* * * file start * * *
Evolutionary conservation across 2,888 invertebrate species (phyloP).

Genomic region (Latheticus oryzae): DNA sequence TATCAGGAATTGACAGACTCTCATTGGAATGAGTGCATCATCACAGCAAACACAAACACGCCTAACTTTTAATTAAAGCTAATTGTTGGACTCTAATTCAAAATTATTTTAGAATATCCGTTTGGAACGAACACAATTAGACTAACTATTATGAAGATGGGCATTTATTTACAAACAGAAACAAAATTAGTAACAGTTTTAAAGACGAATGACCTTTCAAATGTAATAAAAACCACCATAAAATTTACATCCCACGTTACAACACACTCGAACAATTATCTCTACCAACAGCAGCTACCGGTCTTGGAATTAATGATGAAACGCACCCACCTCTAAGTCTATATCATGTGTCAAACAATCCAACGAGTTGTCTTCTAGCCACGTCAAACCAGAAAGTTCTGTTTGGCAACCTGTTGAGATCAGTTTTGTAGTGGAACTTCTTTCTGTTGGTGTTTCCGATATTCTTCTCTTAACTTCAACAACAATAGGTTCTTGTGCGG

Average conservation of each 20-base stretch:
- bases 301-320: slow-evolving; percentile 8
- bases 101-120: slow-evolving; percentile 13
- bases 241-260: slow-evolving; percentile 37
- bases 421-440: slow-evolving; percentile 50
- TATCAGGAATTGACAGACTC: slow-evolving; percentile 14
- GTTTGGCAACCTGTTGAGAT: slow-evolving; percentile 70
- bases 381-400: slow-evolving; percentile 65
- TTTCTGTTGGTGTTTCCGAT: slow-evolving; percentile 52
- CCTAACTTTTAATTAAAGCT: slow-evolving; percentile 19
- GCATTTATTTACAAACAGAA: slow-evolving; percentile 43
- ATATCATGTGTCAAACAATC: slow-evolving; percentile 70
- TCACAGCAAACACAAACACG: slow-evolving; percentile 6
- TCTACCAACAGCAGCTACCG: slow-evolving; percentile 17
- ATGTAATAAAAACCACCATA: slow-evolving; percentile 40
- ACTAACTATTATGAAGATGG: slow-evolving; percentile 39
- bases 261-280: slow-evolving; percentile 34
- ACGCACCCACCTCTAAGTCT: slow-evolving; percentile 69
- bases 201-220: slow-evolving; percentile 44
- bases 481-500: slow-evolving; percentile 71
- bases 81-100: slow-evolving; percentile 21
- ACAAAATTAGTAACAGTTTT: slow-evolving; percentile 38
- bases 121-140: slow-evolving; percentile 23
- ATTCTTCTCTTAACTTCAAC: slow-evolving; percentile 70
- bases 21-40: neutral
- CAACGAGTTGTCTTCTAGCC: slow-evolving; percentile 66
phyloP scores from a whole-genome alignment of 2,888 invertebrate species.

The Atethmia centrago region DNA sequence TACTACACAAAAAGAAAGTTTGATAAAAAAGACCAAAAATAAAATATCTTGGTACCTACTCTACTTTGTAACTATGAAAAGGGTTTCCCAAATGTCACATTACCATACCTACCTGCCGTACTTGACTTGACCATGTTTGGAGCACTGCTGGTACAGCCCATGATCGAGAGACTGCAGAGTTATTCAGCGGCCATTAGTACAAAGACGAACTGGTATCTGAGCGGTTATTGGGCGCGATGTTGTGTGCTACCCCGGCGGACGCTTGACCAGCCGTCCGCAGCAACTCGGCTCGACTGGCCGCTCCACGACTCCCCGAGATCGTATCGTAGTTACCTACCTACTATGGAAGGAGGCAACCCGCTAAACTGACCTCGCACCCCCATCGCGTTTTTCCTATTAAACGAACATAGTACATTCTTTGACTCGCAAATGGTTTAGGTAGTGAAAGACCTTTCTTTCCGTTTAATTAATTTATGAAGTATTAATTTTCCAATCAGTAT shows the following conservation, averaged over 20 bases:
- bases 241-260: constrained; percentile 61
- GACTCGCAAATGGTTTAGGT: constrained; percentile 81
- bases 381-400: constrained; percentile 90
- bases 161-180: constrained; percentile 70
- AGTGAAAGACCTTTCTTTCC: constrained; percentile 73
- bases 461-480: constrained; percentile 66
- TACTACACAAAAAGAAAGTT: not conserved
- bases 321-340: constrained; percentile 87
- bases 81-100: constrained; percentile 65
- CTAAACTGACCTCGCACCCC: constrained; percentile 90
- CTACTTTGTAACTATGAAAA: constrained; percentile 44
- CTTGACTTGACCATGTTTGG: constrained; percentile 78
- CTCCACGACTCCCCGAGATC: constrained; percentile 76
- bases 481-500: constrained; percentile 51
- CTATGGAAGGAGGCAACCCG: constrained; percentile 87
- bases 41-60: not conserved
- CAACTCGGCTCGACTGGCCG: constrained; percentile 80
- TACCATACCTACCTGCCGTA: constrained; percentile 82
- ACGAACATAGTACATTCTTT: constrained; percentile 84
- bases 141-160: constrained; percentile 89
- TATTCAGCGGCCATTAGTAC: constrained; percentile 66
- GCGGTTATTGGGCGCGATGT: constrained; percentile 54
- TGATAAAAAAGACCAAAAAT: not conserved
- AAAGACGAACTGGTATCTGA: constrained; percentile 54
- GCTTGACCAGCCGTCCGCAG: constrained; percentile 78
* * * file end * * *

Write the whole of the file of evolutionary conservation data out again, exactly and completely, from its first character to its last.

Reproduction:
Evolutionary conservation across 2,888 invertebrate species (phyloP).

Genomic region (Latheticus oryzae): DNA sequence TATCAGGAATTGACAGACTCTCATTGGAATGAGTGCATCATCACAGCAAACACAAACACGCCTAACTTTTAATTAAAGCTAATTGTTGGACTCTAATTCAAAATTATTTTAGAATATCCGTTTGGAACGAACACAATTAGACTAACTATTATGAAGATGGGCATTTATTTACAAACAGAAACAAAATTAGTAACAGTTTTAAAGACGAATGACCTTTCAAATGTAATAAAAACCACCATAAAATTTACATCCCACGTTACAACACACTCGAACAATTATCTCTACCAACAGCAGCTACCGGTCTTGGAATTAATGATGAAACGCACCCACCTCTAAGTCTATATCATGTGTCAAACAATCCAACGAGTTGTCTTCTAGCCACGTCAAACCAGAAAGTTCTGTTTGGCAACCTGTTGAGATCAGTTTTGTAGTGGAACTTCTTTCTGTTGGTGTTTCCGATATTCTTCTCTTAACTTCAACAACAATAGGTTCTTGTGCGG

Average conservation of each 20-base stretch:
- bases 301-320: slow-evolving; percentile 8
- bases 101-120: slow-evolving; percentile 13
- bases 241-260: slow-evolving; percentile 37
- bases 421-440: slow-evolving; percentile 50
- TATCAGGAATTGACAGACTC: slow-evolving; percentile 14
- GTTTGGCAACCTGTTGAGAT: slow-evolving; percentile 70
- bases 381-400: slow-evolving; percentile 65
- TTTCTGTTGGTGTTTCCGAT: slow-evolving; percentile 52
- CCTAACTTTTAATTAAAGCT: slow-evolving; percentile 19
- GCATTTATTTACAAACAGAA: slow-evolving; percentile 43
- ATATCATGTGTCAAACAATC: slow-evolving; percentile 70
- TCACAGCAAACACAAACACG: slow-evolving; percentile 6
- TCTACCAACAGCAGCTACCG: slow-evolving; percentile 17
- ATGTAATAAAAACCACCATA: slow-evolving; percentile 40
- ACTAACTATTATGAAGATGG: slow-evolving; percentile 39
- bases 261-280: slow-evolving; percentile 34
- ACGCACCCACCTCTAAGTCT: slow-evolving; percentile 69
- bases 201-220: slow-evolving; percentile 44
- bases 481-500: slow-evolving; percentile 71
- bases 81-100: slow-evolving; percentile 21
- ACAAAATTAGTAACAGTTTT: slow-evolving; percentile 38
- bases 121-140: slow-evolving; percentile 23
- ATTCTTCTCTTAACTTCAAC: slow-evolving; percentile 70
- bases 21-40: neutral
- CAACGAGTTGTCTTCTAGCC: slow-evolving; percentile 66
phyloP scores from a whole-genome alignment of 2,888 invertebrate species.

The Atethmia centrago region DNA sequence TACTACACAAAAAGAAAGTTTGATAAAAAAGACCAAAAATAAAATATCTTGGTACCTACTCTACTTTGTAACTATGAAAAGGGTTTCCCAAATGTCACATTACCATACCTACCTGCCGTACTTGACTTGACCATGTTTGGAGCACTGCTGGTACAGCCCATGATCGAGAGACTGCAGAGTTATTCAGCGGCCATTAGTACAAAGACGAACTGGTATCTGAGCGGTTATTGGGCGCGATGTTGTGTGCTACCCCGGCGGACGCTTGACCAGCCGTCCGCAGCAACTCGGCTCGACTGGCCGCTCCACGACTCCCCGAGATCGTATCGTAGTTACCTACCTACTATGGAAGGAGGCAACCCGCTAAACTGACCTCGCACCCCCATCGCGTTTTTCCTATTAAACGAACATAGTACATTCTTTGACTCGCAAATGGTTTAGGTAGTGAAAGACCTTTCTTTCCGTTTAATTAATTTATGAAGTATTAATTTTCCAATCAGTAT shows the following conservation, averaged over 20 bases:
- bases 241-260: constrained; percentile 61
- GACTCGCAAATGGTTTAGGT: constrained; percentile 81
- bases 381-400: constrained; percentile 90
- bases 161-180: constrained; percentile 70
- AGTGAAAGACCTTTCTTTCC: constrained; percentile 73
- bases 461-480: constrained; percentile 66
- TACTACACAAAAAGAAAGTT: not conserved
- bases 321-340: constrained; percentile 87
- bases 81-100: constrained; percentile 65
- CTAAACTGACCTCGCACCCC: constrained; percentile 90
- CTACTTTGTAACTATGAAAA: constrained; percentile 44
- CTTGACTTGACCATGTTTGG: constrained; percentile 78
- CTCCACGACTCCCCGAGATC: constrained; percentile 76
- bases 481-500: constrained; percentile 51
- CTATGGAAGGAGGCAACCCG: constrained; percentile 87
- bases 41-60: not conserved
- CAACTCGGCTCGACTGGCCG: constrained; percentile 80
- TACCATACCTACCTGCCGTA: constrained; percentile 82
- ACGAACATAGTACATTCTTT: constrained; percentile 84
- bases 141-160: constrained; percentile 89
- TATTCAGCGGCCATTAGTAC: constrained; percentile 66
- GCGGTTATTGGGCGCGATGT: constrained; percentile 54
- TGATAAAAAAGACCAAAAAT: not conserved
- AAAGACGAACTGGTATCTGA: constrained; percentile 54
- GCTTGACCAGCCGTCCGCAG: constrained; percentile 78